How To Make a Windows Keylogger By Yourself
How To Make a Windows Keylogger By Yourself
The hacker world can be contingently divided into three groups: the “skids”, “buyers”, and “black hat coders.” Find out how to utilize your skills!
Join the DZone community and get the full member experience.Join For Free
Why Does an IT Security Specialist Need These Skills?
Hacker world can be contingently divided into three groups: the so-called “skids” (script kiddies), “buyers”, and “black hat coders”. The first group includes beginners who use well-known codes and utilities to create something resembling simple malicious software. Buyers are teenagers and other thrill-seekers who buy such malware on the Net and use it to collect and sell personal and financial data from target devices.
The last group called “black hat coders” includes programming gurus writing the codes in a notebook and developing new exploits from scratch. Can anybody with good programming skills become one of the “black hat coders”? I doubt it but I believe any IT security specialist should know several concepts that are used to create malicious software. Always know your enemy:)
Keyloggers — General Info
A keylogger is a tool collecting and recording all keystrokes from the target device. Some keyloggers record the data in a hidden mode and transfer it to the spy via an online account. There are also keyloggers that require physical access to the target computer but they are not widely used. Keyloggers can be integrated into more complex software like trojans that ensure the data delivery back to the attacker. Without further ado, let’s create the basic keylogging features on Windows.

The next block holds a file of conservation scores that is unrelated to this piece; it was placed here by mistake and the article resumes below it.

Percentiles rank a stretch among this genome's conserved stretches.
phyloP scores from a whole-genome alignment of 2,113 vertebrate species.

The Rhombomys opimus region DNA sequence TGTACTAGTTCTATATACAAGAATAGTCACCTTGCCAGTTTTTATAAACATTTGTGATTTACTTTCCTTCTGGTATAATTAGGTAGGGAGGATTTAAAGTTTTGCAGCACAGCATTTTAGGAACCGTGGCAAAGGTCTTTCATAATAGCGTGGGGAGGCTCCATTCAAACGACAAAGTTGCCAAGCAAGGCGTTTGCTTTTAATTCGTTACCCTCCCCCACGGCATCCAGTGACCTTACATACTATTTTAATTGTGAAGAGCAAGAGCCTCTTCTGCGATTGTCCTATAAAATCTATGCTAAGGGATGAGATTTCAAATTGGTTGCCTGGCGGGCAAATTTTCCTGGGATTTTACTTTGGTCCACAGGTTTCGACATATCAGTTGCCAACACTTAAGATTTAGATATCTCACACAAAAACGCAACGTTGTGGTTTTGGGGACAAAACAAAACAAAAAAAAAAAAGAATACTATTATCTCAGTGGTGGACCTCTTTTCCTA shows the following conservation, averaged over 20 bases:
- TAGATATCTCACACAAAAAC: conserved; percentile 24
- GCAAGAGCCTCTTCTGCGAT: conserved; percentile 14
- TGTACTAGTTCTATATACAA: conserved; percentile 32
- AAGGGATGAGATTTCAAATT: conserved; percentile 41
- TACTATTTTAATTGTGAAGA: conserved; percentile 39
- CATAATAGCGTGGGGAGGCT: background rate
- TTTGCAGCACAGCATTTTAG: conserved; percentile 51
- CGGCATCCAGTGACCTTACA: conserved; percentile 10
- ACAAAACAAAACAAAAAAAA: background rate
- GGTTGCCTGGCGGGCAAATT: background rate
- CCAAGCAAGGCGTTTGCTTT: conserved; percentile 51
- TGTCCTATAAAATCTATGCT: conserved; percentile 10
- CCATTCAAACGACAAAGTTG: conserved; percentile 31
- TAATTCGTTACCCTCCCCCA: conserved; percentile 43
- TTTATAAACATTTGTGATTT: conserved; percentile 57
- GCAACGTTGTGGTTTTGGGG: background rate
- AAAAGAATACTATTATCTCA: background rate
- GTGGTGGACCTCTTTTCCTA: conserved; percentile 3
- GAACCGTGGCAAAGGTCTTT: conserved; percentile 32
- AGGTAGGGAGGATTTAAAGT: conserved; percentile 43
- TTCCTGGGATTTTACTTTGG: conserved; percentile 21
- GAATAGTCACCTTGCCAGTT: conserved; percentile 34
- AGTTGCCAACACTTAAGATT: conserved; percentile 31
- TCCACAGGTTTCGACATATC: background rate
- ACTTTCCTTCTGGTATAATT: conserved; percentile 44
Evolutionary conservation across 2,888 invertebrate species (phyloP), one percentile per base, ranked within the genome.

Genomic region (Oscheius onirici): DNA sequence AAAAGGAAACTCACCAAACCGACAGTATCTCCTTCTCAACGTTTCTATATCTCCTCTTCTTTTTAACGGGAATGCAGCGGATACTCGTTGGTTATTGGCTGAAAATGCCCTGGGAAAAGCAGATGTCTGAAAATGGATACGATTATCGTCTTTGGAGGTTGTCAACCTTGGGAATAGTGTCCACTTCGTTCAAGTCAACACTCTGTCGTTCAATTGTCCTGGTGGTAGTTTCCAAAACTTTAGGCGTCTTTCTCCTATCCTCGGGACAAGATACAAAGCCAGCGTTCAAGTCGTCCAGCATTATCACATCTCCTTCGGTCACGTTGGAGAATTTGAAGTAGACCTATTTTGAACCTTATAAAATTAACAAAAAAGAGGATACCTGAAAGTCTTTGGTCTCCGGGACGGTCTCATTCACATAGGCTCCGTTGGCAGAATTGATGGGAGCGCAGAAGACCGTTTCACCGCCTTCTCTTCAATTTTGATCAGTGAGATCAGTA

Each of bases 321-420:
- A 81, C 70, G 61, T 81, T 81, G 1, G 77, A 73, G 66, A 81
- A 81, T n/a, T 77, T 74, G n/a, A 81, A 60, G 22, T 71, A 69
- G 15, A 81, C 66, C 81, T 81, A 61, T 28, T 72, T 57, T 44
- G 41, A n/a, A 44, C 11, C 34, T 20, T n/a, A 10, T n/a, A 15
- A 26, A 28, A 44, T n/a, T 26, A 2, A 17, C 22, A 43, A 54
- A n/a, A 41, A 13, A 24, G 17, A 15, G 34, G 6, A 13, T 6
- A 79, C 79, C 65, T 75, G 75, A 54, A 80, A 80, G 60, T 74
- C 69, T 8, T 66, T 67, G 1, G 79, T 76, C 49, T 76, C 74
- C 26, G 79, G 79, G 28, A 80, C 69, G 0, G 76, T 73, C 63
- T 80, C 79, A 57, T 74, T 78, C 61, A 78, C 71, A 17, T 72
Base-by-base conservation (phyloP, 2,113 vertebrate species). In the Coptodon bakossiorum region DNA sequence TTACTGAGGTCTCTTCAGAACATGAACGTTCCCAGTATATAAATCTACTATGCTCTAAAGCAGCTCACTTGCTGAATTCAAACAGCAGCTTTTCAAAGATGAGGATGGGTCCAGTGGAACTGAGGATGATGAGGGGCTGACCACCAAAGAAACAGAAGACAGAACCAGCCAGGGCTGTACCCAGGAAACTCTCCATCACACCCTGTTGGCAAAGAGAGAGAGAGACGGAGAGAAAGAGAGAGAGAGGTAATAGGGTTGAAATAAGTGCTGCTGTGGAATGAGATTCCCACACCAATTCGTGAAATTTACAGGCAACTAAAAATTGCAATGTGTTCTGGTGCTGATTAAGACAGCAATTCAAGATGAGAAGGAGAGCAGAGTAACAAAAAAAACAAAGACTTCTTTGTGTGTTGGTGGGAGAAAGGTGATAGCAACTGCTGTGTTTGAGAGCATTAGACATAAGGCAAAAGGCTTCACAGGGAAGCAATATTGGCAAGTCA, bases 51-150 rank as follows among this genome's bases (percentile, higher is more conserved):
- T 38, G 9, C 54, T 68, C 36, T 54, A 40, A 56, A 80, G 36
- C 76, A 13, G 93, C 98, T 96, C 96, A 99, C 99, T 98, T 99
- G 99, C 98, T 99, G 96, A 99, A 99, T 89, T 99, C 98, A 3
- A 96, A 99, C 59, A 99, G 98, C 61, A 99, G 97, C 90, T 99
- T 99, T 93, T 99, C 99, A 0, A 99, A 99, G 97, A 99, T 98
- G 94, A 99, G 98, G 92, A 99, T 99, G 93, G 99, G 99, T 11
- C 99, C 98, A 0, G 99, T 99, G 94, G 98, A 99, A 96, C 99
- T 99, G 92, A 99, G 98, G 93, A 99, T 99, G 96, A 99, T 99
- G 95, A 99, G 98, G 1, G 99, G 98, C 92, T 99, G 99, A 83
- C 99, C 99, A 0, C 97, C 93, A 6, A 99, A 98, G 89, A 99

Making a Keylogger
Here I’m going to describe Windows programming methods you may find useful for developing a simple keylogger. The following guide is written especially for the Dzone website and is based on blog articles of the Spyrix company that develops keyloggers and more complex monitoring software.
We are going to make a keylogger on .Net C# with revoking system functions. I’ll describe the system functions shortly, anyway, I recommend you to look through the official documents from Microsoft in advance. The future keylogger will:
log an active window;
block the process from a user without admin rights;
stop the hotkey process.
Required Skills and knowledge: C#, as well as Win API and DACL Windows knowledge.
Now let’s look through several system code types that you’ll need while creating a keylogger for Windows. Each type will be stored in separate Enum.
To catch all the keyboard events, we will use WH_KEYBOARD_LL. All other hooks (except WH_MOUSE_LL) require creating a separate DLL.
Keyboard event types are:
We’ll record the entered symbols at key-up events (WM_KEYUP).
Below, you can see the types for hooking a user’s shift from one window to another.
Enum for using hotkeys to exit the program.
To embody all features, we need to create a form and hide it from the user. Overriding the basic SetVisibleCore method will be enough.
The form will run at program startup.